Touring Argentina, Uruguay
Many of us who track daily agricultural news and world affairs are keenly aware of Argentina’s potential for growth, and increasing presence in the world commodities market.
I recently had the opportunity to participate in an agricultural-based travel experience to Argentina and Uruguay through South Dakota State University, where I am currently a junior majoring in agronomy, with agri-business/animal science minors.
The trip was an absolutely incredible eye-opening experience for me, as well as the other 17 students on the trip. We were exposed to many aspects of production agriculture and toured several large-scale farms and ranches to investigate how they operate, and why it is so vastly different from what we consider the “norm” here in the Midwest United States.
Argentine producers face a variety of seemingly impossible challenges everyday that many of us do not ever consider here. While we noticed many similarities between our operations here in the Midwest and Argentina (such as unpredictable weather) we observed even more differences – including levels of government involvement, crop-growing strategies, and livestock production programs.
Argentines pay out a severe tax on every commodity they bring to market – 35 percent on all grains and 15 percent on all livestock they sell.
Also, they have no source of reliable or affordable financing, and because of it, are unable to take out any kind of operating notes from banks or any other financial institutions.
Everything they purchase – from crop inputs to equipment – is through a cash-only transaction. In addition, crop insurance policies are extremely expensive, making them an impossiblity for most growers.
All of this leads to the Argentine government’s agricultural policies working against the producer.
The country’s extended growing season is one ally, however, that allows them to help “insure” themselves against complete losses since actual crop insurance is more or less unavailable.
They raise mostly corn, soybeans and sunflowers, and have crops at different growth stages – anywhere from seedlings to tasseling – in any given area. This is a saving grace for them, so that whenever they receive bountiful rains, one of the crops is likely to be prosperous; even if they lose one to drought.
The topsoil is shallow and composed mostly of clay, and they have virtually no accessible water table, so even if they could afford it, irrigation could not be employed in most places.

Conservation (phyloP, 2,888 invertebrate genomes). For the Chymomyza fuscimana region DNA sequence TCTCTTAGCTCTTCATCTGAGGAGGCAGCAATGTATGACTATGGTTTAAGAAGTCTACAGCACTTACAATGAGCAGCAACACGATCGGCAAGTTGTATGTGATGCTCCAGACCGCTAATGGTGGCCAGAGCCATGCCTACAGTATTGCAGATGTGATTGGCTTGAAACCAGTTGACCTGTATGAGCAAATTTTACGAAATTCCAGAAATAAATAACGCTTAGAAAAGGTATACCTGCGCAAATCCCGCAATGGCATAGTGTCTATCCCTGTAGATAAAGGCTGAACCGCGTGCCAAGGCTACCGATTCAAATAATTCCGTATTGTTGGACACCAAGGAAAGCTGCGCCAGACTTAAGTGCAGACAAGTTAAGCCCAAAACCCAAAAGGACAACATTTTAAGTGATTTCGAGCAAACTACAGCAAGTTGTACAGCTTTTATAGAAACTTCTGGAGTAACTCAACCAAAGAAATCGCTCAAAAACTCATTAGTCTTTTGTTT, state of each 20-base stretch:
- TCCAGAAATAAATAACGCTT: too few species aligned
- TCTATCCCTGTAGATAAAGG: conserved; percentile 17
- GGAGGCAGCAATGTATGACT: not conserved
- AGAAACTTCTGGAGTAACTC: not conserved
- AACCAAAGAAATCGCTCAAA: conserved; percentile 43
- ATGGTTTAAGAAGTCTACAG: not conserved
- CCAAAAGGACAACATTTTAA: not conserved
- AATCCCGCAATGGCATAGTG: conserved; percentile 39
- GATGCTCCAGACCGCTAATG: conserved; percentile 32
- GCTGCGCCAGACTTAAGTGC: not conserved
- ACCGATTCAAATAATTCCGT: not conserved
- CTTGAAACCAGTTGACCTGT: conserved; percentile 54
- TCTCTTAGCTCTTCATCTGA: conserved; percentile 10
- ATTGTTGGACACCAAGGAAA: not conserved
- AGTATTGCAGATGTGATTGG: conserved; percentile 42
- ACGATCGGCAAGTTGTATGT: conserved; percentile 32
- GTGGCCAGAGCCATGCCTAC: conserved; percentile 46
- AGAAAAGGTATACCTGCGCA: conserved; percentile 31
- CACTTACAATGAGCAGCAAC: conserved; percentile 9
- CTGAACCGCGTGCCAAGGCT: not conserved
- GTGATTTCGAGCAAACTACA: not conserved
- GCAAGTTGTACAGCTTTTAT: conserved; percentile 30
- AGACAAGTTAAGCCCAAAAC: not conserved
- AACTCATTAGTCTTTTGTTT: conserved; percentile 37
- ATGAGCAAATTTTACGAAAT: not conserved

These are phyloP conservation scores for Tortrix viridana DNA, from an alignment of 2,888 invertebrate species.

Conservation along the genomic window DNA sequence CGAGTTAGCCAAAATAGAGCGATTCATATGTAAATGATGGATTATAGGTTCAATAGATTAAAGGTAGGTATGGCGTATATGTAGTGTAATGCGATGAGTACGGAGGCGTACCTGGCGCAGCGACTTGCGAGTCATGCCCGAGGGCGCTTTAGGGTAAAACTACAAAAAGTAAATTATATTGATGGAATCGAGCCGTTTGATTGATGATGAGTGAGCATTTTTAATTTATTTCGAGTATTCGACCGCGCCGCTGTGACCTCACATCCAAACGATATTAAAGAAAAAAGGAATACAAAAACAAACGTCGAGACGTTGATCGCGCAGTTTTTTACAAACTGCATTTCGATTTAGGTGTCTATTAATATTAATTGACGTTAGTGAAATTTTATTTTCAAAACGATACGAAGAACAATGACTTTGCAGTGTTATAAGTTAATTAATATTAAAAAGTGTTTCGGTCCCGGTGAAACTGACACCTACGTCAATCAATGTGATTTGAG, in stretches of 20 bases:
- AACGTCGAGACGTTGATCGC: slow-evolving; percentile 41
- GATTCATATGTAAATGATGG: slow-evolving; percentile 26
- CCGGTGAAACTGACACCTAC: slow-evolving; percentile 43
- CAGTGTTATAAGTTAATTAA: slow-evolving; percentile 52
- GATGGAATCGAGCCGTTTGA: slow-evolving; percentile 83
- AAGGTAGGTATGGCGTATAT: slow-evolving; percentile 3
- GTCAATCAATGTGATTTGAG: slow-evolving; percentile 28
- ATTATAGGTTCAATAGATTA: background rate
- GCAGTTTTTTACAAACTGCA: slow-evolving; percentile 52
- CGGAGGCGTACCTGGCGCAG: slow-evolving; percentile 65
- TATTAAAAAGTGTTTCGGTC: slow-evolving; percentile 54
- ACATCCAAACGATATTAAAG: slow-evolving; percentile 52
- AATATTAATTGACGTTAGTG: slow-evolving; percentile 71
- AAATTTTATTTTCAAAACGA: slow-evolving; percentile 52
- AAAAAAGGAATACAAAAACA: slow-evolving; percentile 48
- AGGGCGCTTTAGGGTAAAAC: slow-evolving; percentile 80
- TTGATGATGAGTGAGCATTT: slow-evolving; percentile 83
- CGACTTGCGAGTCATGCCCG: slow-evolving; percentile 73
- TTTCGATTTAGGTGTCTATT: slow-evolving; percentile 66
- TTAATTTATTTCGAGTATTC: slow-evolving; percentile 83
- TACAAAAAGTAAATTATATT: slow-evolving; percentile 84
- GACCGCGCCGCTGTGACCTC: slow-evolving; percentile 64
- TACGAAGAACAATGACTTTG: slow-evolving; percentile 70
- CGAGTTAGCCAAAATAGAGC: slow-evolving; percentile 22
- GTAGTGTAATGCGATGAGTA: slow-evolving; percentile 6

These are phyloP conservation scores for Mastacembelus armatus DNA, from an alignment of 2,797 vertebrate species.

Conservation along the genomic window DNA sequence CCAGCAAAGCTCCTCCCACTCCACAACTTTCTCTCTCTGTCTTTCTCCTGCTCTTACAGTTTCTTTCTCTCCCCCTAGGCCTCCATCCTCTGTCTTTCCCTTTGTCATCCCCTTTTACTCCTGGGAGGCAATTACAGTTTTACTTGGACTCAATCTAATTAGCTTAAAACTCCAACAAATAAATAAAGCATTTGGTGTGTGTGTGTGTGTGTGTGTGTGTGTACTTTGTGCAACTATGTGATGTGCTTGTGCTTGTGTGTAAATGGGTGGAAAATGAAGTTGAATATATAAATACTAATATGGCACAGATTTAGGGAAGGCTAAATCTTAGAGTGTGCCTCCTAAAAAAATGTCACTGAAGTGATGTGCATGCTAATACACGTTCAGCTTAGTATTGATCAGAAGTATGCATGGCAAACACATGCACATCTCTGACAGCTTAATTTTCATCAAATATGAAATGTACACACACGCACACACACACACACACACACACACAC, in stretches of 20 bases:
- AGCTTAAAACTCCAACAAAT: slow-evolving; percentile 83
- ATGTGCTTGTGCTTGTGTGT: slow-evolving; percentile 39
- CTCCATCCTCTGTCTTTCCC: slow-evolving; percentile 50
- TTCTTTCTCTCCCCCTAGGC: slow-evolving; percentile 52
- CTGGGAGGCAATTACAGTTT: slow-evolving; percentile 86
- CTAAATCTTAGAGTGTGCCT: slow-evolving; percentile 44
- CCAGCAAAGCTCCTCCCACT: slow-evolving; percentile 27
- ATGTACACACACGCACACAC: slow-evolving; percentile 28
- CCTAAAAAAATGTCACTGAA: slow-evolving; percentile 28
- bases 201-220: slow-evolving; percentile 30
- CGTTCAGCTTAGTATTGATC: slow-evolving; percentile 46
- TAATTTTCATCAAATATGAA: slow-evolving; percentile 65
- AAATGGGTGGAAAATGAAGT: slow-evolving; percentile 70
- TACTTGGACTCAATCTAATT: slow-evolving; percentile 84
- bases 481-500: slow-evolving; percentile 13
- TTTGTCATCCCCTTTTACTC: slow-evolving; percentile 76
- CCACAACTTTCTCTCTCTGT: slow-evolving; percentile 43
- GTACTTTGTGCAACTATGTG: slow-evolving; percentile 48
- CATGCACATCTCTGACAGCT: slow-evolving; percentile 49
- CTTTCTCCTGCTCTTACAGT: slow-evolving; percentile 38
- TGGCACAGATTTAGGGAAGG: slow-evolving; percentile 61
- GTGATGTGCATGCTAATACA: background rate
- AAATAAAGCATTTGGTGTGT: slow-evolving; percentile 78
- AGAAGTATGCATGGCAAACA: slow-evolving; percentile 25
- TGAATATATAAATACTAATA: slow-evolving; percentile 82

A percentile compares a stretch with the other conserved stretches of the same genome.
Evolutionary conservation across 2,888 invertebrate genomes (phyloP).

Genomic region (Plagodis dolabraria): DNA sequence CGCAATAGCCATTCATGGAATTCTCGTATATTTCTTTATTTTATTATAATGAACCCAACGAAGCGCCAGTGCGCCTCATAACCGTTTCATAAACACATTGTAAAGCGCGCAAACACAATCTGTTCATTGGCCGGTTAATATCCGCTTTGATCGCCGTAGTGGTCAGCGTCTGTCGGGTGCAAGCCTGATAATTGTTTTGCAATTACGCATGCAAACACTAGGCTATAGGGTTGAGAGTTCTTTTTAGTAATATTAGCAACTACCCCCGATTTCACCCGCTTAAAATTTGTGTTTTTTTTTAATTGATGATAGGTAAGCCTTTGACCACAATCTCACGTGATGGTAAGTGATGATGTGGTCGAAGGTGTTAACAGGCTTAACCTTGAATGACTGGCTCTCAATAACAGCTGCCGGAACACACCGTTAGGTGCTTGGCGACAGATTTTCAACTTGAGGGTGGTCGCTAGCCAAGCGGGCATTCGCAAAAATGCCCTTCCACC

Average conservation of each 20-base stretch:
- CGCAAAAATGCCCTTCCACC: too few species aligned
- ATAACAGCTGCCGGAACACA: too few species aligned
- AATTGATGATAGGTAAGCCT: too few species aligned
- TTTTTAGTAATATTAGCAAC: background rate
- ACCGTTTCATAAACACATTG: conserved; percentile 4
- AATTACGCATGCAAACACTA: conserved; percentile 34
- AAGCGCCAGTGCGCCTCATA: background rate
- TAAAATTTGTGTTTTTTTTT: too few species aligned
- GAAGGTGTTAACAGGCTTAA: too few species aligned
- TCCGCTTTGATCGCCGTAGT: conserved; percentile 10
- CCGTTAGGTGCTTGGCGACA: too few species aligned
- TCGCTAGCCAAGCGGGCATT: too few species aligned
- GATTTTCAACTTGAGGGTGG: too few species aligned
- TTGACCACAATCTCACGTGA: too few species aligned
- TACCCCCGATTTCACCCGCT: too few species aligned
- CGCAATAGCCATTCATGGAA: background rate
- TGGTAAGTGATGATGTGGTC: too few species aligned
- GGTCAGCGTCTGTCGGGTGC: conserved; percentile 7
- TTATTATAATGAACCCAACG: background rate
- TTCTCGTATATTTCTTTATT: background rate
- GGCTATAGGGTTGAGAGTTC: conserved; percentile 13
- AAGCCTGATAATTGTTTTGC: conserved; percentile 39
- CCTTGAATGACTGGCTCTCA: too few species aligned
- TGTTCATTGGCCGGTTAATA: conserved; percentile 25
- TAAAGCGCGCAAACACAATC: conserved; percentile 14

Argentina is well-known for its grass-fed beef industry, but we discovered that is becoming less and less important as financial goals change.
As soybean prices have risen, so has the amount of land being taken out of livestock production and put into row-crops, which is currently more profitable.
Most cattle operations were based on pastures and grazing thousands of acres; but today, feedlots are a new concept as they begin to realize the value and potential capability of their land.
They are (in general) a great distance behind the U.S. in the ways of technology, mostly due to lack of availabile capital.
In addition to visiting Argentine farms and ranches, which was my personal favorite part, we also visited their board of trade in Rosario.
This was a very interesting visit, especially since I have never even been to our board of trade in Chicago. I realized the world watches us.
They don’t start trading until the U.S. opens at 9:30 a.m., which is 12:30 p.m. in Argentina, who started trading livestock on the board three years ago. Proior to that livestock growers sold privately.
We also visited the largest livestock market, Linier’s, where cattle are sold by the pen and the buyers follow the auctioneer on catwalks over the facility.
The cattle are sorted, moved, and stirred during the sale by men on horses, which seemed very foreign to me.
We spent some time in different cities also. It is hard to compare their large cities to ours in the United States, as I have spent little time anywhere bigger than Sioux Falls, S.D.
In all honesty, it is difficult to attempt to re-cap the entire trip on paper. Everything we did everyday was new and different to me.
It took energy to “soak in” all the new surroundings. Thankfully, we brought an translator with us who used to farm, which made the trip much more enjoyable.
While the language barrier was an obstacle, it also made communication interesting. Since the translator could not be available for every single conversation, we ended up acting things out, and our communication was surprisingly effective even though we spoke little or no Spanish and they knew little to no English.
We had a thirteen-hour lay-over in Dallas, Texas on our journey home, and while I was absolutely exhausted, it gave me plenty of time to consider the trip. There are many things I will remember. I made new friends-not only with the contacts we encountered in South America, but with the other students on the trip as well. I am thankful to have the opportunity to be involved with American agriculture, especially now that I have learned a little bit about agriculture in another country.
Most importantly, the trip reminded me to be grateful for everything I have available to me as an American, and to also be grateful for the opportunities I have taken advantage of in my life. Many kids will never have the chance to visit another country to be reminded of how good we actually do have it here in the United States.
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